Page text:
20. ^ "Comisionado Residente Resultados Isla". San Juan, Puerto Rico: Comisión Estatal de Elecciones. Retrieved January 28, 2021.
  21. ^ "Members". Republican Mains Street Partnership. Archived from the original on 26 August 2018. Retrieved 4 October 2017.
  22. ^ "Members". House Baltic Caucus. Retrieved 21 February 2018.
  23. ^ "Members". Congressional Western Caucus. Retrieved 27 June 2018.
  24. ^ "90 Current Climate Solutions Caucus Members". Citizen´s Climate Lobby. Retrieved 20 October 2018.
  25. ^ "Rep. Jenniffer González Colón joins Rep. Barbara Lee to lead Congressional HIV/AIDS Caucus". Seattle Gay News. 2019-12-13. Archived from the original on 2019-12-16. Retrieved 2020-01-17.
  26. ^ Kuznicki, Jen (2017-04-25). "Who are the members of the Tuesday Group?". Jen Kuznicki. Archived from the original on 2021-02-25. Retrieved 2021-03-01.
  27. ^ "Featured Members". Problem Solvers Caucus. Retrieved 2021-03-28.
  28. ^ "The Hill's Latina Leaders to Watch". 15 June 2017. Retrieved 2017-06-16.
  29. ^ "The Lugar Center – McCourt School Bipartisan Index" (PDF). Washington, D.C.: The Lugar Center. April 24, 2018. Retrieved July 9, 2018.
  30. ^ Cioffi, Chris (17 May 2019). "These 8 Republicans voted for the Equality Act". CQ Roll Call. Fiscal Note. Retrieved 19 August 2019.
  31. ^ Cioffi, Chris (17 May 2019). "These 8 Republicans voted for the Equality Act". CQ Roll Call. Fiscal Note. Retrieved 19 August 2019.
  32. ^ "Jenniffer González condenó la violencia desatada en el Capitolio por los seguidores de Donald Trump" [Jenniffer González condemns the violence unleashed on the Capitol by followers of Donald Trump]. El Nuevo Día (in Spanish). 2021-01-06. Retrieved 2021-06-13.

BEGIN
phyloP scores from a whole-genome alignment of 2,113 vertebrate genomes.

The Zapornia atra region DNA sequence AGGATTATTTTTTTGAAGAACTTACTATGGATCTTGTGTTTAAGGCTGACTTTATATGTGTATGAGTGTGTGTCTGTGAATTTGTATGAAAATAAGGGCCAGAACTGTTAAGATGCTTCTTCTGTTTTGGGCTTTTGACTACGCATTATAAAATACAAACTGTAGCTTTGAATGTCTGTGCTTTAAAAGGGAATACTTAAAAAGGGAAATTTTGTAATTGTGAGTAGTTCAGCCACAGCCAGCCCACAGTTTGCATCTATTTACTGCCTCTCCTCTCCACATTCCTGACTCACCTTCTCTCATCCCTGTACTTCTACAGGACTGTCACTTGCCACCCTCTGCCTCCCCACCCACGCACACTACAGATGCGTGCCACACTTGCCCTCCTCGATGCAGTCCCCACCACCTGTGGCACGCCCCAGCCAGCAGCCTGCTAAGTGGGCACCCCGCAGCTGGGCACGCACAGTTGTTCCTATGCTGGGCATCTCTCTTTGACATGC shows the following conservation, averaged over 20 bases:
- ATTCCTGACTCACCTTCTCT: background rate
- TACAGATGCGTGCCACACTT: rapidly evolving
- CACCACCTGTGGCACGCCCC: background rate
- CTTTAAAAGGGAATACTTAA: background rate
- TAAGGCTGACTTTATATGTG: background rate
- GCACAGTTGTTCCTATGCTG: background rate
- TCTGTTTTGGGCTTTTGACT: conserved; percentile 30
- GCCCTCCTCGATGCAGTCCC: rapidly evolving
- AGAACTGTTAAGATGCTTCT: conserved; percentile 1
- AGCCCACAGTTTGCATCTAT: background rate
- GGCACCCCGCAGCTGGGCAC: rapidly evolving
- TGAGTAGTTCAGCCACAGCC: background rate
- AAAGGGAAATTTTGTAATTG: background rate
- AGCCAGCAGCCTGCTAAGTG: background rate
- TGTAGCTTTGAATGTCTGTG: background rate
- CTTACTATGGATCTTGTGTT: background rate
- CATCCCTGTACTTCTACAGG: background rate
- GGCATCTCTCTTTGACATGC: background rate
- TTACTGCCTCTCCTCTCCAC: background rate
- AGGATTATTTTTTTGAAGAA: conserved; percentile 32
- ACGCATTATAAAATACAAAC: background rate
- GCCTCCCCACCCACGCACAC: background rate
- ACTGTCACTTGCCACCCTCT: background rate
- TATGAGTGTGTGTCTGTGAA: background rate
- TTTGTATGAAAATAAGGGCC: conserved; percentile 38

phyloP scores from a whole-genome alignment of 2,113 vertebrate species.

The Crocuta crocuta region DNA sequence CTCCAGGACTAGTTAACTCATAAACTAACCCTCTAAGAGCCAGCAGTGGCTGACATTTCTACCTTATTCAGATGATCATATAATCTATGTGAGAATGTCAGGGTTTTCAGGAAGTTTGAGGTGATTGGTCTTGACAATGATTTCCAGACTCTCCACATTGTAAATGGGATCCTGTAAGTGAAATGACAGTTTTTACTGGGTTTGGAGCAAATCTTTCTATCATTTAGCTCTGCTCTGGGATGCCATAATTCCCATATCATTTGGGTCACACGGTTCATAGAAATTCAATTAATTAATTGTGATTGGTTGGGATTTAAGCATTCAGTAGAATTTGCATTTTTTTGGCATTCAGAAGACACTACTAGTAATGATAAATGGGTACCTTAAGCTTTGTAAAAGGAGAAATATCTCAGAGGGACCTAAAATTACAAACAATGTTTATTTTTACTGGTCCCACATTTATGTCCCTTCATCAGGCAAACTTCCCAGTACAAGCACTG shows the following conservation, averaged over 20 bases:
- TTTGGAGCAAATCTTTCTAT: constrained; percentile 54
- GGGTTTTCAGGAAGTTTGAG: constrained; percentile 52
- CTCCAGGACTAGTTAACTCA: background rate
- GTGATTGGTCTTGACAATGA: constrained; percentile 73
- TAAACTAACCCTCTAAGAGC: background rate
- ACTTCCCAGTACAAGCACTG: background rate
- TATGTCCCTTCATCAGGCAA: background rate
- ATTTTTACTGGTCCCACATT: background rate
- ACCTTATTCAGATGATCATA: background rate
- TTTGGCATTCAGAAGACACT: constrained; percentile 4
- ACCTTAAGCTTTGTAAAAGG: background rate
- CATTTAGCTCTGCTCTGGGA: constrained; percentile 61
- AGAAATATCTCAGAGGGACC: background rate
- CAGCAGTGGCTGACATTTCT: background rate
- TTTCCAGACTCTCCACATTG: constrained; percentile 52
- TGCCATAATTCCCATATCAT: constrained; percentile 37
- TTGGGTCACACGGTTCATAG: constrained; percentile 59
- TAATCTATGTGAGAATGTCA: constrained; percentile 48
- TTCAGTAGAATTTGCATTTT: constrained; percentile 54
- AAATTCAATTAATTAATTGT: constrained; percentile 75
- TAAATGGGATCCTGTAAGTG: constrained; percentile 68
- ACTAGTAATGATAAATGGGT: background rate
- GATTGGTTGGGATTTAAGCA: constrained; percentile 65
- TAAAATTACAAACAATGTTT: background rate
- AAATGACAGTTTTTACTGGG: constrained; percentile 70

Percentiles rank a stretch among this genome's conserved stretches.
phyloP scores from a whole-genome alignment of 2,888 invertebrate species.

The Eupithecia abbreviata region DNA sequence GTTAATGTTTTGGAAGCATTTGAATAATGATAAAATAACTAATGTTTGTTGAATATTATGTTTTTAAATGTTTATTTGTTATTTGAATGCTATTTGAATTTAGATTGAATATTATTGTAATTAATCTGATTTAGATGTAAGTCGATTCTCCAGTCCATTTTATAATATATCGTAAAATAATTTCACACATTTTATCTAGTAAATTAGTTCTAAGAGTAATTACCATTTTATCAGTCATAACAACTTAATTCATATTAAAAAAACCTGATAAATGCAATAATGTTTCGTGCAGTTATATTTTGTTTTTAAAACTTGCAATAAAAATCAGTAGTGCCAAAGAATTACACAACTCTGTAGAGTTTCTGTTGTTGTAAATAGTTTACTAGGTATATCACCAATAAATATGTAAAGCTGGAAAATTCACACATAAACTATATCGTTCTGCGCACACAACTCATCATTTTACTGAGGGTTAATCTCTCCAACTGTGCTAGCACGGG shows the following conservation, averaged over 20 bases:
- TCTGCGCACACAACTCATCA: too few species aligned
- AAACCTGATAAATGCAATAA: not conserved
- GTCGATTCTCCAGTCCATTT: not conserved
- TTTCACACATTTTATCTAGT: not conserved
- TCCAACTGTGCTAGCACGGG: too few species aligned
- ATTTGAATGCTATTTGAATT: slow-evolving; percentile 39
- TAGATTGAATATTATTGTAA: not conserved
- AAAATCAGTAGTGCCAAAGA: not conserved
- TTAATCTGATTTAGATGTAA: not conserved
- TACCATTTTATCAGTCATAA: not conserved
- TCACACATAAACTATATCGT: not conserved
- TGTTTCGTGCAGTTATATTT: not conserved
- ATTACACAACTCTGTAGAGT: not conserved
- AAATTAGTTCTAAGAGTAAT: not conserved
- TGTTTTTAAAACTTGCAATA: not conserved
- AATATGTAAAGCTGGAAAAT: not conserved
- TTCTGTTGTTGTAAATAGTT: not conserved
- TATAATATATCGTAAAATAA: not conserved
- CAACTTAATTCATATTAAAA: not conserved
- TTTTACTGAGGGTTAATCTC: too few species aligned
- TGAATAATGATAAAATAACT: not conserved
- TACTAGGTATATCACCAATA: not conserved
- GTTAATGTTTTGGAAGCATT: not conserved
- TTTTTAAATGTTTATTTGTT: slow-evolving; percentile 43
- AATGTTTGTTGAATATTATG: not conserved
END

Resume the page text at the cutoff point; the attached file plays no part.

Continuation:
33. ^ "Jenniffer González votará en contra de líder republicana crítica de Donald Trump" [Jenniffer González will vote against Republican leader critical of Donald Trump]. El Nuevo Día (in Spanish). 2021-05-11. Retrieved 2021-06-13.
  34. ^ Peterson, Kristina (2020-08-25). "House Lawmaker González Tests Positive for Covid-19". Wall Street Journal. ISSN 0099-9660. Retrieved 2020-11-17.
  35. ^ Escribano, Rosa (August 6, 2022). "¡Se casa Jenniffer González!". Primera Hora.
  36. ^ Figueroa, Bárbara (April 4, 2022). ""Ya tengo fecha": Jenniffer González ofrece detalles sobre su boda con José Yovin Vargas". Primera Hora.
  37. ^ Escribano, Rosa (August 6, 2022). "Jenniffer González se casa con José Yovin Vargas: "Cuando uno ama y puede ser correspondido, uno se siente invencible"". El Nuevo Día.
  38. ^ Dia, El Nuevo (February 16, 2024). ""Ya llegaron": Jenniffer González da a luz a sus gemelos". El Nuevo Día.

External links

Political offices
Preceded by Speaker of the Puerto Rico House of Representatives
Succeeded by
House of Representatives of Puerto Rico
Preceded by Member of the Puerto Rico House of Representatives
from the 4th district

Succeeded by
Preceded by Minority Leader of the Puerto Rico House of Representatives
Succeeded by
Party political offices
Preceded by Chair of the Puerto Rico Republican Party
Succeeded by
Ángel Cintrón
Preceded by New Progressive nominee for Governor of Puerto Rico
Most recent
U.S. House of Representatives
Preceded by Resident Commissioner of Puerto Rico
U.S. order of precedence (ceremonial)
Preceded by United States delegates by seniority
Succeeded by
This page was last edited on 5 June 2024, at 06:27